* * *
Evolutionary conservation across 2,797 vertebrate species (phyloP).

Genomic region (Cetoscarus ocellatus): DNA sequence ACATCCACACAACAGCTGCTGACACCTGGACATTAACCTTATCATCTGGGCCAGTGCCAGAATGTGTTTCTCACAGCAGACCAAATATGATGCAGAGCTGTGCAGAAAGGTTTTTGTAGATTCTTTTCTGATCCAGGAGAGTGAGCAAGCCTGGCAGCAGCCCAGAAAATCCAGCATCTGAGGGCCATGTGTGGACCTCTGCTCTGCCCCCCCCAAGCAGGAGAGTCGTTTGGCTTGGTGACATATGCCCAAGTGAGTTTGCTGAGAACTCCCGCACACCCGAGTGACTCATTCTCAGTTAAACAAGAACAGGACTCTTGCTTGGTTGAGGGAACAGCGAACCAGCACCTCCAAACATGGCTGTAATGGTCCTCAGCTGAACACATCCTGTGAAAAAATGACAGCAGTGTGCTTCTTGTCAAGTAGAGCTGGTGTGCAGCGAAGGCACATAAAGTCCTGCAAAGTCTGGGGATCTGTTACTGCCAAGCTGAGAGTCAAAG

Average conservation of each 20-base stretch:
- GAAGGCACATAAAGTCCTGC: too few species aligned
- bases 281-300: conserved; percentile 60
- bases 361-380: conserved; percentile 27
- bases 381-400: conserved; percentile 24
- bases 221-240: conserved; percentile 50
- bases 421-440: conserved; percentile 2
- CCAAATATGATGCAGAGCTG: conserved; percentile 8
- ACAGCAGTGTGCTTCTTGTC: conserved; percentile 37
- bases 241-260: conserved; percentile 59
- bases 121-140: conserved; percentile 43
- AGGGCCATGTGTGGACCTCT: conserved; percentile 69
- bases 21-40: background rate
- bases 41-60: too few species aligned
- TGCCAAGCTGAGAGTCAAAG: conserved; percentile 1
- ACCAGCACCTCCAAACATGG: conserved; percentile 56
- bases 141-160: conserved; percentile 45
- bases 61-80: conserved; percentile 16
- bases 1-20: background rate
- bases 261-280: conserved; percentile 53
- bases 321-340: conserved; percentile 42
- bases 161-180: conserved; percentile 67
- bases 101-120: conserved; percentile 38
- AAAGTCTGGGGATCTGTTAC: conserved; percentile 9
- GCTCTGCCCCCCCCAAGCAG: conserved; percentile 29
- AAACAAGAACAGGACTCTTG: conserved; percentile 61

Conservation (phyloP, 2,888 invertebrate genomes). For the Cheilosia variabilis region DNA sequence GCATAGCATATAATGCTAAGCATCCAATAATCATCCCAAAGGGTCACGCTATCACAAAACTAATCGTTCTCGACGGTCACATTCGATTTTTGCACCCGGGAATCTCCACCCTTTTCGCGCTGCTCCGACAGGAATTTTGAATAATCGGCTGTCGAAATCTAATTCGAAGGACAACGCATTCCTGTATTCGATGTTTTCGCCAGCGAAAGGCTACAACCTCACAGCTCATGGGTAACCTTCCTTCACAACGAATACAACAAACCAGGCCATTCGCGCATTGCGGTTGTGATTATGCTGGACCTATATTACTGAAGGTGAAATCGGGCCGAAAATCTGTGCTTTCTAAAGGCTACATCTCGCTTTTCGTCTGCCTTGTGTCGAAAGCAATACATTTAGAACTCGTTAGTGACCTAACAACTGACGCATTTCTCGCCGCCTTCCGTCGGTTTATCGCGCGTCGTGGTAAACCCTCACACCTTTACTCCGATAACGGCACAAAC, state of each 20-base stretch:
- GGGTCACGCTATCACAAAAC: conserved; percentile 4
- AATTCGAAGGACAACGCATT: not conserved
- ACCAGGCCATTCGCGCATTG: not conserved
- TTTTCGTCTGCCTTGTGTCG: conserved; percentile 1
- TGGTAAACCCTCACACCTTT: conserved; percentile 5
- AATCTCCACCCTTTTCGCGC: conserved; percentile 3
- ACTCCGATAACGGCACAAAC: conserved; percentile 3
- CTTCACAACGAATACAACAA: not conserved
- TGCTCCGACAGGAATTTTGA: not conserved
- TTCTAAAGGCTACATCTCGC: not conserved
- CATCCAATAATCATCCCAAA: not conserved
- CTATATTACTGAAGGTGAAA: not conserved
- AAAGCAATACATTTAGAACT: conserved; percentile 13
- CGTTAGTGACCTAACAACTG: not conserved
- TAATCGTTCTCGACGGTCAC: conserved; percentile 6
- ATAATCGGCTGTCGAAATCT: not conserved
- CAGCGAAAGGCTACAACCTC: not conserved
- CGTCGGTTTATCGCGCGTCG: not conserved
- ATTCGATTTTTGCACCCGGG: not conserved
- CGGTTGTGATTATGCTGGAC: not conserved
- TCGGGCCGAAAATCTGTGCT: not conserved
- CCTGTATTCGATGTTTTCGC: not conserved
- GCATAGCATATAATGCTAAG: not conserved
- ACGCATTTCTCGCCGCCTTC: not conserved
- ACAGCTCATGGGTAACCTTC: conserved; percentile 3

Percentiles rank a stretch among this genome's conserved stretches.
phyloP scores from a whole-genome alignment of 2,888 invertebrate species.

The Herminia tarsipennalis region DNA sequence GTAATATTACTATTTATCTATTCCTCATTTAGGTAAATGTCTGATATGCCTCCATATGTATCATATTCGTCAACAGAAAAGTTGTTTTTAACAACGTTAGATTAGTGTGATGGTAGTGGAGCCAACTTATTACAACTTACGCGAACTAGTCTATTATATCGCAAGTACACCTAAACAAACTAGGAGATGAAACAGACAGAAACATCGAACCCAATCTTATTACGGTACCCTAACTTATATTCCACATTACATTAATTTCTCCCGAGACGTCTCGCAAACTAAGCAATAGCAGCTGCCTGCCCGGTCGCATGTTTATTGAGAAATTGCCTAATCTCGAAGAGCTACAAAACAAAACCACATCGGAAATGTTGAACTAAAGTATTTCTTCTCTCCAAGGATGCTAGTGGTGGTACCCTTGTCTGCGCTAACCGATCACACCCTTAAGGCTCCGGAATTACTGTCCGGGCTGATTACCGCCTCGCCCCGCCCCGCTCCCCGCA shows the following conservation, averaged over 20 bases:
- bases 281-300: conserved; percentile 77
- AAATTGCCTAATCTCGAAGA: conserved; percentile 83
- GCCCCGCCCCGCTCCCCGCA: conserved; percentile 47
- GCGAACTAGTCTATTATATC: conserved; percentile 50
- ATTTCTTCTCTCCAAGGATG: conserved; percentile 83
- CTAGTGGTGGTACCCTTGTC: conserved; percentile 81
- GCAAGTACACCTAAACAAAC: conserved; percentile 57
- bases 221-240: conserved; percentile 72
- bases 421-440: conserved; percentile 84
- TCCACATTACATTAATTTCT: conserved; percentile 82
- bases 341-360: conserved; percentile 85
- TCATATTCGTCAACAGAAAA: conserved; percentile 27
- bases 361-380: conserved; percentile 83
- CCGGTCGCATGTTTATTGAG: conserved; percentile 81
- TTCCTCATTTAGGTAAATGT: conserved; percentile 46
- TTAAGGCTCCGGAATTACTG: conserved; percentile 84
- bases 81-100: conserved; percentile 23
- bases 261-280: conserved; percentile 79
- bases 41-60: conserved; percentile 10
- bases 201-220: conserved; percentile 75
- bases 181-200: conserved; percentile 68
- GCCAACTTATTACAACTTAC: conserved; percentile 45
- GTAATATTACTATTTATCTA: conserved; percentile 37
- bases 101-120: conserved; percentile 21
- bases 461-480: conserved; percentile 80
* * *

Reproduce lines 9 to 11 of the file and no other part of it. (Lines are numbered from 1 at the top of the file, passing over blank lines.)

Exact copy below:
- bases 421-440: conserved; percentile 2
- CCAAATATGATGCAGAGCTG: conserved; percentile 8
- ACAGCAGTGTGCTTCTTGTC: conserved; percentile 37